Talent is the major concern for CEOs in 2015. Particularly in the fast growing technology sector, where new skills are constantly required, finding the right talent at the right time can be daunting.
But taking a step back from immediate hiring requirements means looking at education and training. With the dynamic changes currently underway in the technology sector (jobs for example such as mobile app developers, which didn’t exist 10 years ago), education systems must also actively change to ensure young people have the skills they need to enter the workforce.
Here at Belatrix therefore, we were delighted with last week’s announcement that the Argentine Ministry of Education announced that it would formalize computer programming throughout the country’s education system. The details of the announcement were:
- Recognizes the strategic importance of computer programming to the country’s future. A key part of the announcement was simply in recognizing the importance of technology to the economic and social development of Argentina. It highlights the need for the education system to provide young people with the skills they need to form technology focused careers.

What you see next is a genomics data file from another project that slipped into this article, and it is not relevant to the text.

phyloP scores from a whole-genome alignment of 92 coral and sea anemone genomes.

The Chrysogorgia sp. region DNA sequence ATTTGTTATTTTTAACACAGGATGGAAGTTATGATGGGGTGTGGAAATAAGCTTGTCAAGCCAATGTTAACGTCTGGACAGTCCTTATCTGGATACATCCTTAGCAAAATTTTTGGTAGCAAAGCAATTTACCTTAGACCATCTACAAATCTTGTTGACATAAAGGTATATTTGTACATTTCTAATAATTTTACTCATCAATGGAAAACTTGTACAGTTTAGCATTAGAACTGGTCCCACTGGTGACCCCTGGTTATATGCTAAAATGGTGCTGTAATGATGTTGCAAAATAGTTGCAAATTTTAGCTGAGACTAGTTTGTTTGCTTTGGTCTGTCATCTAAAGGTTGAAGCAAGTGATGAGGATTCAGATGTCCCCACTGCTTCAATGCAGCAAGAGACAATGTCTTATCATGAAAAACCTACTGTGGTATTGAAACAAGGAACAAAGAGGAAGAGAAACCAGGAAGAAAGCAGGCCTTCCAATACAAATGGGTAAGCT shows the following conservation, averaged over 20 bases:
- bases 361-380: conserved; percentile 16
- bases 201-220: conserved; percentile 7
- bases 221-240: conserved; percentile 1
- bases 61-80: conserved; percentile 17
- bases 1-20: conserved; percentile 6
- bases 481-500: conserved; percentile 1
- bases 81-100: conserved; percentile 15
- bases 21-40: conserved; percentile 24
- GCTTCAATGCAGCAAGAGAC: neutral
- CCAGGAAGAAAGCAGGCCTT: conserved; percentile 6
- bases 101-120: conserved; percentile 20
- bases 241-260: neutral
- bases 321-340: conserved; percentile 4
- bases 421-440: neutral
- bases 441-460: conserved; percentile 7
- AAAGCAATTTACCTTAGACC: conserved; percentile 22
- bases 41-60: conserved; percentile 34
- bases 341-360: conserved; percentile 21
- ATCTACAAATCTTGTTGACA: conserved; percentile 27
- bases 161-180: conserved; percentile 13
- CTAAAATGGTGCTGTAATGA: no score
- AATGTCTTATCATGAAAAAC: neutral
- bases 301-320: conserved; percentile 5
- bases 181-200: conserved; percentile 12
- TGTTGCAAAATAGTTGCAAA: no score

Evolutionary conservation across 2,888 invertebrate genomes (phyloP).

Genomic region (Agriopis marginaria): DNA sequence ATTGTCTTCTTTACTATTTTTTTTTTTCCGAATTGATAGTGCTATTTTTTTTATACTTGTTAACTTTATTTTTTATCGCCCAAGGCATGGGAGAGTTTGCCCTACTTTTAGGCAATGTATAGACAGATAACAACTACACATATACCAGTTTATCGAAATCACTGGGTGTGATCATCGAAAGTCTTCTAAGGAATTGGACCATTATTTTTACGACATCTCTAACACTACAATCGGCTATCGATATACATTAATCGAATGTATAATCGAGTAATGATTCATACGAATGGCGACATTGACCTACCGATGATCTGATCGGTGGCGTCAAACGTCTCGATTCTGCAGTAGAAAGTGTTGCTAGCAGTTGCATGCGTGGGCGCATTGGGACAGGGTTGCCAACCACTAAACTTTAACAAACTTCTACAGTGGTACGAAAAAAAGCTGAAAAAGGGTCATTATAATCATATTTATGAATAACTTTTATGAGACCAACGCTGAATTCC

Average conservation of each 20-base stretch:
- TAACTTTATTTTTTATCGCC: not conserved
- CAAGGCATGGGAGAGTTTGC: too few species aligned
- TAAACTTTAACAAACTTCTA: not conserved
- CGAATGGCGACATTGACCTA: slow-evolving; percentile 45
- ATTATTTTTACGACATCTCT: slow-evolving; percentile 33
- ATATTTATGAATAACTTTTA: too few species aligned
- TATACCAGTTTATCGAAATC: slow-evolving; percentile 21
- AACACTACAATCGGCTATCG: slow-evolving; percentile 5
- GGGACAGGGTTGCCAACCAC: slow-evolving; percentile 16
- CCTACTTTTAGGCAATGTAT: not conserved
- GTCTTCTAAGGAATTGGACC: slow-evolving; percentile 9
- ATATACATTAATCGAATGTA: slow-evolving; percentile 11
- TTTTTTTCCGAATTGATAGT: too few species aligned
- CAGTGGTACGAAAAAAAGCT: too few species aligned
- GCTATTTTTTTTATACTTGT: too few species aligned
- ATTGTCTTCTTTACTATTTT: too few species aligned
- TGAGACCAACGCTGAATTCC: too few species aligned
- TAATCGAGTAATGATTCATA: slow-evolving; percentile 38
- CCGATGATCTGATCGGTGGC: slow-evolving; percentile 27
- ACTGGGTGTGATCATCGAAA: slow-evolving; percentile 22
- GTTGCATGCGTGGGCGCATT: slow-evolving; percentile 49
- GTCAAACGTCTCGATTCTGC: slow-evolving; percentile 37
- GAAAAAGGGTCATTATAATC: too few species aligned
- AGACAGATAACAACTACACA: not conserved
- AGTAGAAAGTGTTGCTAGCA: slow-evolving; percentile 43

- Formalizes the teaching of programming throughout compulsory education. The policy will ensure that programming is taught nationally throughout the school system.
- Set up a network of schools to develop computer programming. The announcement also stated that it will create an inter-school network between schools that teach programming.
Argentina has long been held in high-esteem by global organizations for the quality of its technology talent, as well as more broadly for its highly educated workforce. We believe this announcement by the Education Ministry will help further cement this reputation, and ensure a strong supply of individuals with technology skills in the coming years. As a report by the Neo Group stated earlier this year, Argentina “has a lot to offer when it comes to skilled resources, adding more than 98,000 graduates and 11,000 postgraduates annually”. Reflecting the strength of its technical capabilities, the University of Buenos Aires came 18th in this years´ internationally renowned programming contest, ahead of Harvard University.